In practical terms it means that in order to survive, Poroshenko would have to reinvent the multi-vector foreign policy Ukraine has followed ever since its independence, one to which it has returned after every earlier Maidan. On the one hand, it might appear as if Poroshenko has burned too many bridges to make improving relations with Russia possible. But on the other he has never burned all of them. In 2017, Russia maintained its spot as Ukraine’s number one trade partner, with the bilateral trade actually increasing although it is not clear to what extent “Russian” imports to Ukraine are actually coming from the Donbass. Moreover, the blame for bridges that were burned could be blamed on many of Poroshenko’s associates who could be implicated in the “Maidan snipers” case that is being kept alive with some political aim in mind. Finally, multi-vectorism in Ukraine’s case need not be confined to Russia–China, too, is beginning to exert an eastward pull on Ukraine, whose leaders see in it an additional guarantee of political survival against the increasingly onerous Western demands.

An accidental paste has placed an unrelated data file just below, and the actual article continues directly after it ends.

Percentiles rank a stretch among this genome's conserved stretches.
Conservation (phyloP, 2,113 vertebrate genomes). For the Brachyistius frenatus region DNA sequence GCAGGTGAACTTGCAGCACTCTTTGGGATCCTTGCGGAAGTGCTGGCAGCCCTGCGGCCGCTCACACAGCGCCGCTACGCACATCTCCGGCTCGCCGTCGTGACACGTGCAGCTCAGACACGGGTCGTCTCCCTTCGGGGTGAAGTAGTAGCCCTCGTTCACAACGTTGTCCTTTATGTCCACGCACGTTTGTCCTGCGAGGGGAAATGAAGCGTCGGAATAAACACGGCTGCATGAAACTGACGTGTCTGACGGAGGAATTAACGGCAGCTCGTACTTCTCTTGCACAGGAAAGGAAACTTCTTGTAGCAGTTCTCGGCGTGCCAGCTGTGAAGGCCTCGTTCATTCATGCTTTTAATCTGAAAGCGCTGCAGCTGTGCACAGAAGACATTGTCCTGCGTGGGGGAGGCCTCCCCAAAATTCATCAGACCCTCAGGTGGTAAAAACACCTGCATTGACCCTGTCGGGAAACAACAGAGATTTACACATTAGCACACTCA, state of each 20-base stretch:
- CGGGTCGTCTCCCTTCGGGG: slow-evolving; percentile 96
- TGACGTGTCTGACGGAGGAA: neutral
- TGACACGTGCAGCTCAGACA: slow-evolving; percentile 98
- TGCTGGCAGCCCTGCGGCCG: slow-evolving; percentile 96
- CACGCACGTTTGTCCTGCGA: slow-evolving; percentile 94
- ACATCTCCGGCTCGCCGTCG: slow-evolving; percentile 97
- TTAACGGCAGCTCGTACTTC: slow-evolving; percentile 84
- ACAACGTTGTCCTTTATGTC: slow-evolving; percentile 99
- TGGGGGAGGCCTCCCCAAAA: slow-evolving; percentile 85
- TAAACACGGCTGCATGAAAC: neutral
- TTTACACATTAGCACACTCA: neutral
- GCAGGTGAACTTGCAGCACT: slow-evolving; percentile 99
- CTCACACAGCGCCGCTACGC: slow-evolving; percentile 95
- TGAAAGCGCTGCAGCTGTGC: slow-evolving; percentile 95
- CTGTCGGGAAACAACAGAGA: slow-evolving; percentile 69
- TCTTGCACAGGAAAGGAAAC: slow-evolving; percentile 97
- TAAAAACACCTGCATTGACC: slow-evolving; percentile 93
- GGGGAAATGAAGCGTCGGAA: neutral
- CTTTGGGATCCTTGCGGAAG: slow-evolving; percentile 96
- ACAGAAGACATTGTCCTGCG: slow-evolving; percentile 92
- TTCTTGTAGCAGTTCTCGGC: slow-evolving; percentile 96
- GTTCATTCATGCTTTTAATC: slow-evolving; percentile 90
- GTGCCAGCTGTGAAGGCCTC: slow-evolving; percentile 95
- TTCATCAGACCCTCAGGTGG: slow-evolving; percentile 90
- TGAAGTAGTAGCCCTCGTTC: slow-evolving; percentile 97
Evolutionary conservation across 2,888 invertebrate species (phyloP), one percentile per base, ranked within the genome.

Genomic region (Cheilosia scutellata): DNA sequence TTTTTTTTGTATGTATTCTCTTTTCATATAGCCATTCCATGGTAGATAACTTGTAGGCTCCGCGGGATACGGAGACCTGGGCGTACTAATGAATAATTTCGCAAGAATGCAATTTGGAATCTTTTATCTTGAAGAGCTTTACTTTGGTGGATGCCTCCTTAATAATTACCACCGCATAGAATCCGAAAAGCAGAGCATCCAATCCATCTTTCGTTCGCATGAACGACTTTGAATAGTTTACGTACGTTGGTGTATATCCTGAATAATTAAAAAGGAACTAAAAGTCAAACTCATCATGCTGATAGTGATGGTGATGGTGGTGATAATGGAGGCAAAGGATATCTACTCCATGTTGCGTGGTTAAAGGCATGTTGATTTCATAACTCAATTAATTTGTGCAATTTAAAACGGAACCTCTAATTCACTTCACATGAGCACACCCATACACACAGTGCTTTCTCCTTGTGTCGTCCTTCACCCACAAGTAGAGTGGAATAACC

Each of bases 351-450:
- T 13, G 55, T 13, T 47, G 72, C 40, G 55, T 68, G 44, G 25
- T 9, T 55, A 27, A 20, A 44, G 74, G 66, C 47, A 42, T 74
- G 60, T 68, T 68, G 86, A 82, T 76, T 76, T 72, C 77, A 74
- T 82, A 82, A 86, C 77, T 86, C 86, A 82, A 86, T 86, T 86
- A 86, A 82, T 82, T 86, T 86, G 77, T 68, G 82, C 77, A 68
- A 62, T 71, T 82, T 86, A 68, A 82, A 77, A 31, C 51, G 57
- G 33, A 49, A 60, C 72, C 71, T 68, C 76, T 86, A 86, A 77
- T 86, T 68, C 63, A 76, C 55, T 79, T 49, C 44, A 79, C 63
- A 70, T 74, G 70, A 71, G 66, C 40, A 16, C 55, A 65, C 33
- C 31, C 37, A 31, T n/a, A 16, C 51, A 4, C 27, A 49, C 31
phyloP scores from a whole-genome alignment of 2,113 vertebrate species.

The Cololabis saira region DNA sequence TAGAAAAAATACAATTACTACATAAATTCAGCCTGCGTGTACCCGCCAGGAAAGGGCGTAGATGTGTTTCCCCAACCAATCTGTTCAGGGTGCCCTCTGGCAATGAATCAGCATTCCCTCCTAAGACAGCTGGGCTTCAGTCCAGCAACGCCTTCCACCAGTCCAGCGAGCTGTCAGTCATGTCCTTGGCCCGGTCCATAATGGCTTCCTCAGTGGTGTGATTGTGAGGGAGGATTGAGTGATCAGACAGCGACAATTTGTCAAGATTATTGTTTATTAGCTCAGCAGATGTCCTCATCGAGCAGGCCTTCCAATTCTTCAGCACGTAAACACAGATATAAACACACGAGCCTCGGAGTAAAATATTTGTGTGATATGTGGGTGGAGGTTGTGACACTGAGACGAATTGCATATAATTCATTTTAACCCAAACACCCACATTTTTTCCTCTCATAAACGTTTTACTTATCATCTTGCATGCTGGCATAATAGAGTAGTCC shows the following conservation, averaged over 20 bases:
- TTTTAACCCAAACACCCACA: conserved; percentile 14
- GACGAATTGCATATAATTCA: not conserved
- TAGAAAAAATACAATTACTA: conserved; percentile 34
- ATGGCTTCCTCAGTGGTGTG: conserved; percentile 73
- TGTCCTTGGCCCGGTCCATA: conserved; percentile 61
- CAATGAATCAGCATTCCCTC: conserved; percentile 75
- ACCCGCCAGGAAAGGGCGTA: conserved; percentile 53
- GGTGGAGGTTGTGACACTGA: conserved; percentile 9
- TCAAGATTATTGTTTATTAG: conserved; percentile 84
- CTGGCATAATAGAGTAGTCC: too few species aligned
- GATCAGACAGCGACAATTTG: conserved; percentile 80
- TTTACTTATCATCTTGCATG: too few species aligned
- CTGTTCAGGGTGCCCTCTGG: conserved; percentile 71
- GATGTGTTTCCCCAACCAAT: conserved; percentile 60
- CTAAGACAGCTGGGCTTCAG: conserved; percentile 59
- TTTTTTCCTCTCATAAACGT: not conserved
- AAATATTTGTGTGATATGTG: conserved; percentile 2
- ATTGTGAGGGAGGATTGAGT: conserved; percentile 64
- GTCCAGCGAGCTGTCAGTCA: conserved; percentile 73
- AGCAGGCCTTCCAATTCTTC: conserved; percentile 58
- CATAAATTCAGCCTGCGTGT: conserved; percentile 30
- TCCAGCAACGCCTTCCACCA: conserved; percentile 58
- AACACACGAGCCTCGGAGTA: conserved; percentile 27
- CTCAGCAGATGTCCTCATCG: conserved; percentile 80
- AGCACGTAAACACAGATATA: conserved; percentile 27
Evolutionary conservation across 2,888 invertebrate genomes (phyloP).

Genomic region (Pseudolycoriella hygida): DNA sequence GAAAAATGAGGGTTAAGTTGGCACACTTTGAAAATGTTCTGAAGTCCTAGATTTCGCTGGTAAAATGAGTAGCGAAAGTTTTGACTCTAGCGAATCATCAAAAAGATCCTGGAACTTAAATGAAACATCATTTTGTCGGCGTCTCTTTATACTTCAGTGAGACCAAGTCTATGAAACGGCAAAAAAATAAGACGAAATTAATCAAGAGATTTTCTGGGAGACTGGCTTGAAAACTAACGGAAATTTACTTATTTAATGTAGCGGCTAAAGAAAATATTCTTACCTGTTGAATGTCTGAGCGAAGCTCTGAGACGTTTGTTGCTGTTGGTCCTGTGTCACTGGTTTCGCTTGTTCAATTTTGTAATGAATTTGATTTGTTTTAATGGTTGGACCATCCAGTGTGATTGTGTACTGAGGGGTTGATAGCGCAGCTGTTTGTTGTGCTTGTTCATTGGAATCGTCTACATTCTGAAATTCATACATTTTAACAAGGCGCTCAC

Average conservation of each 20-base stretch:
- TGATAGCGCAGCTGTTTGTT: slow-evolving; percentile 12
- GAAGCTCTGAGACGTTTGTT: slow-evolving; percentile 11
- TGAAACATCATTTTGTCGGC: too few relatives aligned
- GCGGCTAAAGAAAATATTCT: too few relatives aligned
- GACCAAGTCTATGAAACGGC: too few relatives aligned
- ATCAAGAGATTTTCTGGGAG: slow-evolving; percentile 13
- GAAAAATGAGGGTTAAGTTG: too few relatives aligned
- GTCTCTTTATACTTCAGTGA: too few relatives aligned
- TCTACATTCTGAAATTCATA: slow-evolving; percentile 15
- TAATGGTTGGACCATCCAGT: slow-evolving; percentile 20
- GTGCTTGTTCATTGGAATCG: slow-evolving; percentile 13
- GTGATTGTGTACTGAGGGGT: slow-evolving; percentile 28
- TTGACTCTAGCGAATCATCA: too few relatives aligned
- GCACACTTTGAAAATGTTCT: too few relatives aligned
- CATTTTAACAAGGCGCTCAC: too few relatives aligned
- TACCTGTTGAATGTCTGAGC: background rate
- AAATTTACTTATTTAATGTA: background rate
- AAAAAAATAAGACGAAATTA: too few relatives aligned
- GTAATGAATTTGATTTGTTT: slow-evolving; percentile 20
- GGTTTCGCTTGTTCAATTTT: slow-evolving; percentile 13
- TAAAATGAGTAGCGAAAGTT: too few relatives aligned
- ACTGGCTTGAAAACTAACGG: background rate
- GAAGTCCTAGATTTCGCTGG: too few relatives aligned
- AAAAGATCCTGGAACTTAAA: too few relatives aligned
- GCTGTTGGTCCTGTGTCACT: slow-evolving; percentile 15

But in the end, multi-vectorism could lead to a break-up of Ukraine as its internal political actors seek support from different corners of the world for their political ventures. It is clear that every foreign power, be it US, Germany, Poland, Russia, and even China, has something else in mind for Ukraine, which has become yet another global geopolitical battlefield like Libya and Yemen, and which soon may prove beyond the ability of someone with Poroshenko’s limitations and liabilities to control.